HL Deb 12 June 1958 vol 209 cc789-90

3.5 p.m.


My Lords, I beg to ask the Question which stands in my name on the Order Paper.

[The Question was as follows:

To ask Her Majesty's Government whether they will consider reducing the income tax payable by foreign investors in the United Kingdom in view of the greatly increased flow of capital into British industry, particularly from dollar sources, which would result from such a policy.]


My Lords, my right honourable friend the Chancellor of the Exchequer is not in favour of a discriminatory tax relief of this nature. I assume that the intention of the special relief suggested by the noble Viscount is to encourage foreign investors to take up share capital in British companies. The United Kingdom, like many other countries engaged in international trade, adopts the general principle of taxing all income which arises within its borders, irrespective of the owner's residence, and of giving relief to its own residents for tax imposed by other countries on income arising in those countries. Consistently with this principle, the United Kingdom should grant no special relief to foreign investors in British industry. Some under-developed countries have experimented with what are termed, as your Lordships know, "pioneer industry concessions"—arrangements under which a limited holiday from taxation may be enjoyed by investors who put up money for new industries which it is desired to encourage. These tax reliefs are of doubtful justification, and apart from this, a preference in favour of foreign investors could not be adopted in a highly industrialised country like the United Kingdom.

The law, however, does allow one advantage to foreign residents who invest in one specialised class of British companies. The Finance Act, 1957, introduced a new category of taxpayer called an overseas trade corporation. This, as your Lordships know, is broadly a company which conducts all its trading operations overseas but hitherto paid tax here on the whole of its profits because it was "resident" here for tax purposes—that is to say, because its board of directors exercise the final control at meetings in this country. Following a recommendation by the Royal Commission on Taxation (the Radcliffe Commission), relief was granted to such companies by excusing them from income tax and profits tax on the profits of overseas trading, though not on income from investments, so long as those profits were retained in the business and not paid away as dividends. Income tax becomes recoverable when this exempt trading income is later distributed as a dividend. The tax is not charged on dividends out of such income going to any non-resident shareholder in the company. This benefit to foreign investors in United Kingdom companies which qualify as overseas trade corporations was part of the Royal Commission's scheme and involves no derogation from the general principle that I have stated. Its justification is that the overseas trade corporation scheme recognises that in reality the profits were earned outside the borders of this country, so that the United Kingdom should not tax a non-resident on a dividend representing the distribution of those overseas profits.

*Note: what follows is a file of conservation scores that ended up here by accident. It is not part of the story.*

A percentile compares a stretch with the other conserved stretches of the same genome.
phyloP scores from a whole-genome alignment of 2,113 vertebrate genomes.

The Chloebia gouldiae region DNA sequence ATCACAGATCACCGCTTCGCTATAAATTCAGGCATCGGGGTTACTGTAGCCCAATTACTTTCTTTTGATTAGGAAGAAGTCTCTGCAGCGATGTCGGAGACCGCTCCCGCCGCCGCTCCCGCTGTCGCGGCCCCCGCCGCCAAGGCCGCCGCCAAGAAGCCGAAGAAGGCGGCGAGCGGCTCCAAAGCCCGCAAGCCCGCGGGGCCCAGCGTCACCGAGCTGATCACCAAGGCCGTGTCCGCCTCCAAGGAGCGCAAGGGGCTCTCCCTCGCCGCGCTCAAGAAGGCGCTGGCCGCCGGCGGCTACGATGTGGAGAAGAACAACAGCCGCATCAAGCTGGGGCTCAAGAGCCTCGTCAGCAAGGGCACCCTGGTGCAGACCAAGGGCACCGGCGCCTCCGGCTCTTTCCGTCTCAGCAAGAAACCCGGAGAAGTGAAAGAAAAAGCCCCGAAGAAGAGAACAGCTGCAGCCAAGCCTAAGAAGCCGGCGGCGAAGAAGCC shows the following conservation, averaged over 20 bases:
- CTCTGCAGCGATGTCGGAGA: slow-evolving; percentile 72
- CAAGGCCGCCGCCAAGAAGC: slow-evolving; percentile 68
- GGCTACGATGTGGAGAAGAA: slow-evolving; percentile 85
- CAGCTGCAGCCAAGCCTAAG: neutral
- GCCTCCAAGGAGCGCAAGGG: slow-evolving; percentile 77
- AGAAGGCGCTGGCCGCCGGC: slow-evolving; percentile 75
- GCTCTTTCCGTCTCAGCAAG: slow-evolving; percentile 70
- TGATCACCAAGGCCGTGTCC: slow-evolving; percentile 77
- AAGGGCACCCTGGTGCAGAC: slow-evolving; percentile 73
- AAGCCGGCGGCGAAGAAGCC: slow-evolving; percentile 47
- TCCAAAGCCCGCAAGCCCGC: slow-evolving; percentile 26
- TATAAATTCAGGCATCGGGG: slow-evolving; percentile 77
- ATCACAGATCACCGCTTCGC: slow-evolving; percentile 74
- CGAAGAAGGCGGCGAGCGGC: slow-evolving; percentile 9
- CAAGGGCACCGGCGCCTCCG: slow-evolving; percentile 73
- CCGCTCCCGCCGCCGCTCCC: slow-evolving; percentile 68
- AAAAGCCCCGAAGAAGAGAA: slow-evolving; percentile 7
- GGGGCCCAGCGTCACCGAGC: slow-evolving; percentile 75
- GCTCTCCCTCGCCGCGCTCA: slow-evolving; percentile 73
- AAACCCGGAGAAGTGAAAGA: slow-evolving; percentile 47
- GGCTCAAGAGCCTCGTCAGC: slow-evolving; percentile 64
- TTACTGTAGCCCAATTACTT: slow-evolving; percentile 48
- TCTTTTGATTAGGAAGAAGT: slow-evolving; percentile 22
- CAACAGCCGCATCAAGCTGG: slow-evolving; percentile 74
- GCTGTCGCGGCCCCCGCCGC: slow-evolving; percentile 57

My Lords, I thank the noble Marquess for his extremely comprehensive reply.

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